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Meghalaya: This NGO uses beads and blocks to make Maths interesting

The NGO, which has trained teachers from over 4,000 government and government-aided schools in the state, discourages the use of the traditional 'chalk and talk' method

An innovative method of teaching Maths in the foundation classes in Meghalaya has made ‘Maths phobia’ a thing of the past and transformed the subject into a fun-filled activity for learners.

With the state government roping in an NGO three years ago to address the problem, innovative teaching methods have been taken up at the primary level and the results are encouraging. At present, over a lakh students in primary and secondary schools across the state are benefitting from the project that incorporates stories, colours, shapes and songs in the process, state director of School Education and Literacy Ambrose Ch Marak.

He said there has been an improvement in the quality of mathematics education in primary classes and the results are encouraging.

The phobia that used to affect many has now undergone a change following the government roped in the NGO, ‘Jodo Gyan’, three years ago to help solve the problem, he said. The NGO, which has trained teachers from over 4,000 government and government-aided schools in the state, discourages the use of the traditional ‘chalk and talk’ method, a representative of the NGO said.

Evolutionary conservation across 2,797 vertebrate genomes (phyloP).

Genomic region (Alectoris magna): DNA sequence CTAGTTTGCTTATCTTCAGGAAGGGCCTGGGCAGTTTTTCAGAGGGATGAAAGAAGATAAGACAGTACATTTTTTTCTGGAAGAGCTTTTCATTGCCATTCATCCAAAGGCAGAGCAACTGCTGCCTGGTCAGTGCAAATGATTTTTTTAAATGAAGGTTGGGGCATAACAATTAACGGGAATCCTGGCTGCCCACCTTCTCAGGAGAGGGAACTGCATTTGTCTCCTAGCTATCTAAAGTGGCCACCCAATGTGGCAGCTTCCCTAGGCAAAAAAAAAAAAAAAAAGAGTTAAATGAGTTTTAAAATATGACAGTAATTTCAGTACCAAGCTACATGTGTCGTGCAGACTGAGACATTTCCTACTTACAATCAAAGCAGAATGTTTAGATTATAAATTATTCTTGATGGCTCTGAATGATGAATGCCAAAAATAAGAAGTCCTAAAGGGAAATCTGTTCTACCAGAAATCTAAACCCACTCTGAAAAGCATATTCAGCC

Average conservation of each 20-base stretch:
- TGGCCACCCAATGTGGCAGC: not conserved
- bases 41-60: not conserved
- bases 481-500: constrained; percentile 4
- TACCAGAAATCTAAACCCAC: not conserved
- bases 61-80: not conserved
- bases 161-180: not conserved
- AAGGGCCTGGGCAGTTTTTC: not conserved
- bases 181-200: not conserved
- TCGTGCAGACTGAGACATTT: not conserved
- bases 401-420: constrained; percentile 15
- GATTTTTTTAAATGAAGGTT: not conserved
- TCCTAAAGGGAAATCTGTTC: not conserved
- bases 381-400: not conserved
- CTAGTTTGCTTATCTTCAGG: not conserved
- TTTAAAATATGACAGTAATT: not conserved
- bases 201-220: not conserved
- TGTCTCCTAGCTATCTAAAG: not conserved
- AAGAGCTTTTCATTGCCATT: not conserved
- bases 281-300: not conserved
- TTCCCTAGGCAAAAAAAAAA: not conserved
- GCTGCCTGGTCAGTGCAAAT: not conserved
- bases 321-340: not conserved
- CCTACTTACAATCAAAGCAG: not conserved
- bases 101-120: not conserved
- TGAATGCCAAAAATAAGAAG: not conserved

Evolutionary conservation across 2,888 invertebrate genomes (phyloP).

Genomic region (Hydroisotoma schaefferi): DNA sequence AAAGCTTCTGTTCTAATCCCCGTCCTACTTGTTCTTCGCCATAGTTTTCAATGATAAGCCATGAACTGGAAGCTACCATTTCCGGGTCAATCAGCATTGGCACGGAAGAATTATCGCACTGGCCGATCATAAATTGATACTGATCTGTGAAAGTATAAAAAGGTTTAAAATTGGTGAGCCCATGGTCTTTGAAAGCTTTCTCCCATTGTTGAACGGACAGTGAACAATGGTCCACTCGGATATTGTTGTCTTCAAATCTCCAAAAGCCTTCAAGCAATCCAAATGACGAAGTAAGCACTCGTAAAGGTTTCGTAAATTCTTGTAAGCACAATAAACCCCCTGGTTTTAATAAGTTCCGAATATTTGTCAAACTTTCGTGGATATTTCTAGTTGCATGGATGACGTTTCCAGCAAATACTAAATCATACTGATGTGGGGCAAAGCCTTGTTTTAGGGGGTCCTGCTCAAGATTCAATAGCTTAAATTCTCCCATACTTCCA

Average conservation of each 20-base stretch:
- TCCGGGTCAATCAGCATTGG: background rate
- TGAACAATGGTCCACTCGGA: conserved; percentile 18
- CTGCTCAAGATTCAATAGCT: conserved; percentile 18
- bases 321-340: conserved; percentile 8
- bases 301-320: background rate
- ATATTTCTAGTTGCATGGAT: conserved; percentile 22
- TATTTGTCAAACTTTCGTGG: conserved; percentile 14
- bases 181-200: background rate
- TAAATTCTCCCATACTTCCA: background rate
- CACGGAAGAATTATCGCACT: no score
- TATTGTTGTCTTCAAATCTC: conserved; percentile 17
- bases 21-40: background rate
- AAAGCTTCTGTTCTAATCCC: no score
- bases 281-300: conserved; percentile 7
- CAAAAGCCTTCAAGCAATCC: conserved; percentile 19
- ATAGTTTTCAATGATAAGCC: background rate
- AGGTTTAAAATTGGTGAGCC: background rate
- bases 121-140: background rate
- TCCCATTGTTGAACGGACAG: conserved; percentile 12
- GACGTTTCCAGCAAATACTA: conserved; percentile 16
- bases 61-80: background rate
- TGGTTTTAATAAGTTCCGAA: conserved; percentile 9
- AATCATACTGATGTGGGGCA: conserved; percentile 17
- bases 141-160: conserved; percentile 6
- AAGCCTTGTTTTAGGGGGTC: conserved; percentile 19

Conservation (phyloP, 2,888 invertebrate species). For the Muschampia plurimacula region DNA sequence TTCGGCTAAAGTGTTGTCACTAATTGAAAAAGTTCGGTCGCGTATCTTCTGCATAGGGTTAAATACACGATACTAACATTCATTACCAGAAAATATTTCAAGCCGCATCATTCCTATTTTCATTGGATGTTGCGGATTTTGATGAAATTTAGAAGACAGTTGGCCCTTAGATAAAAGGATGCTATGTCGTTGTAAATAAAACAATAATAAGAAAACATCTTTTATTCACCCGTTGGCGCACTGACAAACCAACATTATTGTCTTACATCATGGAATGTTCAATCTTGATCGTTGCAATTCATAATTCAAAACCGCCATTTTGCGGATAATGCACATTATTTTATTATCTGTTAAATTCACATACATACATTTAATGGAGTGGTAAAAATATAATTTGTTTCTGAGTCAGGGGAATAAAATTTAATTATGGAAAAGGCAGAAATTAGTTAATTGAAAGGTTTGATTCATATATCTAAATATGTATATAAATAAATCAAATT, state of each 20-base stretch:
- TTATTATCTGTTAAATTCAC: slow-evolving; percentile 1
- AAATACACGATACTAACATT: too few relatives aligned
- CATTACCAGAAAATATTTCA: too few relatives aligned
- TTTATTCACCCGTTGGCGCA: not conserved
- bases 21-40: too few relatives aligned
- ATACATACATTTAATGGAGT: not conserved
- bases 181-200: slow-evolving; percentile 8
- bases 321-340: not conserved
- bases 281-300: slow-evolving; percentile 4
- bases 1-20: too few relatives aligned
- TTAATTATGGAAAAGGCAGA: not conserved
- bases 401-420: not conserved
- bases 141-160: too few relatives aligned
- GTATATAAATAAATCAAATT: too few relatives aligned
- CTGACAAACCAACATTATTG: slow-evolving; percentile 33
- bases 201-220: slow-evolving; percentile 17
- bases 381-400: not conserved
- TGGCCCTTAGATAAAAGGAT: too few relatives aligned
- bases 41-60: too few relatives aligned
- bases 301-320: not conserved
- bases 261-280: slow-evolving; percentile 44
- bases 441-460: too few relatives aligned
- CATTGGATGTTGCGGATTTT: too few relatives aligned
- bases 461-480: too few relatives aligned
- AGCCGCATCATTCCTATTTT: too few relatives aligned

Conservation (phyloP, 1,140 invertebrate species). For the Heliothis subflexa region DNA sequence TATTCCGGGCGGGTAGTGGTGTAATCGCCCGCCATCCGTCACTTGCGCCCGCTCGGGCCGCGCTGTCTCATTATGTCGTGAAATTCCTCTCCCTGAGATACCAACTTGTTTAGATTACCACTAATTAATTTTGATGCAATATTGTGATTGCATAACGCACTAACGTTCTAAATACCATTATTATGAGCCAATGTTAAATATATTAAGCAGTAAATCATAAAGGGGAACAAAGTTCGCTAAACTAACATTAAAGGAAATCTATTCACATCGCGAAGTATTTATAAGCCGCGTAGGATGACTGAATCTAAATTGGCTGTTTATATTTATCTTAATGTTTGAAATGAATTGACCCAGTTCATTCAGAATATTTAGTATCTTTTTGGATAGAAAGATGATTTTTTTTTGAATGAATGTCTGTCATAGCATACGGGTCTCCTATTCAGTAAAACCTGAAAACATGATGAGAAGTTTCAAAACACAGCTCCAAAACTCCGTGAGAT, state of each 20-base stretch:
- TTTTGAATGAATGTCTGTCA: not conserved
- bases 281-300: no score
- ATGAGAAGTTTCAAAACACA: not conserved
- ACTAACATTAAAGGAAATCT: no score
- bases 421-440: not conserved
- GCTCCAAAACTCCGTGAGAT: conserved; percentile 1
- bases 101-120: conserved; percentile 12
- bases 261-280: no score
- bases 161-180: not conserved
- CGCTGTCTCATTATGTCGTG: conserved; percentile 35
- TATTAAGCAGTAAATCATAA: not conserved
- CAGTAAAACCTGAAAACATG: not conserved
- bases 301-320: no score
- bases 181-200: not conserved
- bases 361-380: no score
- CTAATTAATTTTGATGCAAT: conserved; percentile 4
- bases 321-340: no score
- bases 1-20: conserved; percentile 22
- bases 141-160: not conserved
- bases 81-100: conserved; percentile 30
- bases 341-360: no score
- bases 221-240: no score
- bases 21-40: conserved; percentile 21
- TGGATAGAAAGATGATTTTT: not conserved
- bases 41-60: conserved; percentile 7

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Rather, it stresses on the interactive method that allows a child to learn while playing, she said.

A visit to one of the beneficiary schools under Mawkynrew Community and Rural Development block, considered to be one of the most backward areas in the state, gave an idea about the interest it has kindled among the students.

There were blocks, coloured cards, beads, number cards, shapes and a variety of number games in the classrooms at the Mawsynjri ULP School where there are 24 students in classes 1 and 2. “The enthusiasm for the subject is so much that at any given time, most of the children are ready to learn maths for the entire day”, a teacher said.


“It is so much fun. I can do jumping numbers, I can also find out the missing number and I have even started playing these number games at home with my siblings,” an elated seven year-old L Mynsong said.

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This method had been highly rated by the Commonwealth Education Good Practice Awards jury last year.


Based on the positive feedbacks received from the schools identified in the pilot project, the Union Ministry for Human Resources Development had given its nod to expand the project from 1000 schools to 4000 lower primary schools last year and another 57 secondary schools.

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First published on: 28-07-2016 at 05:40:36 pm
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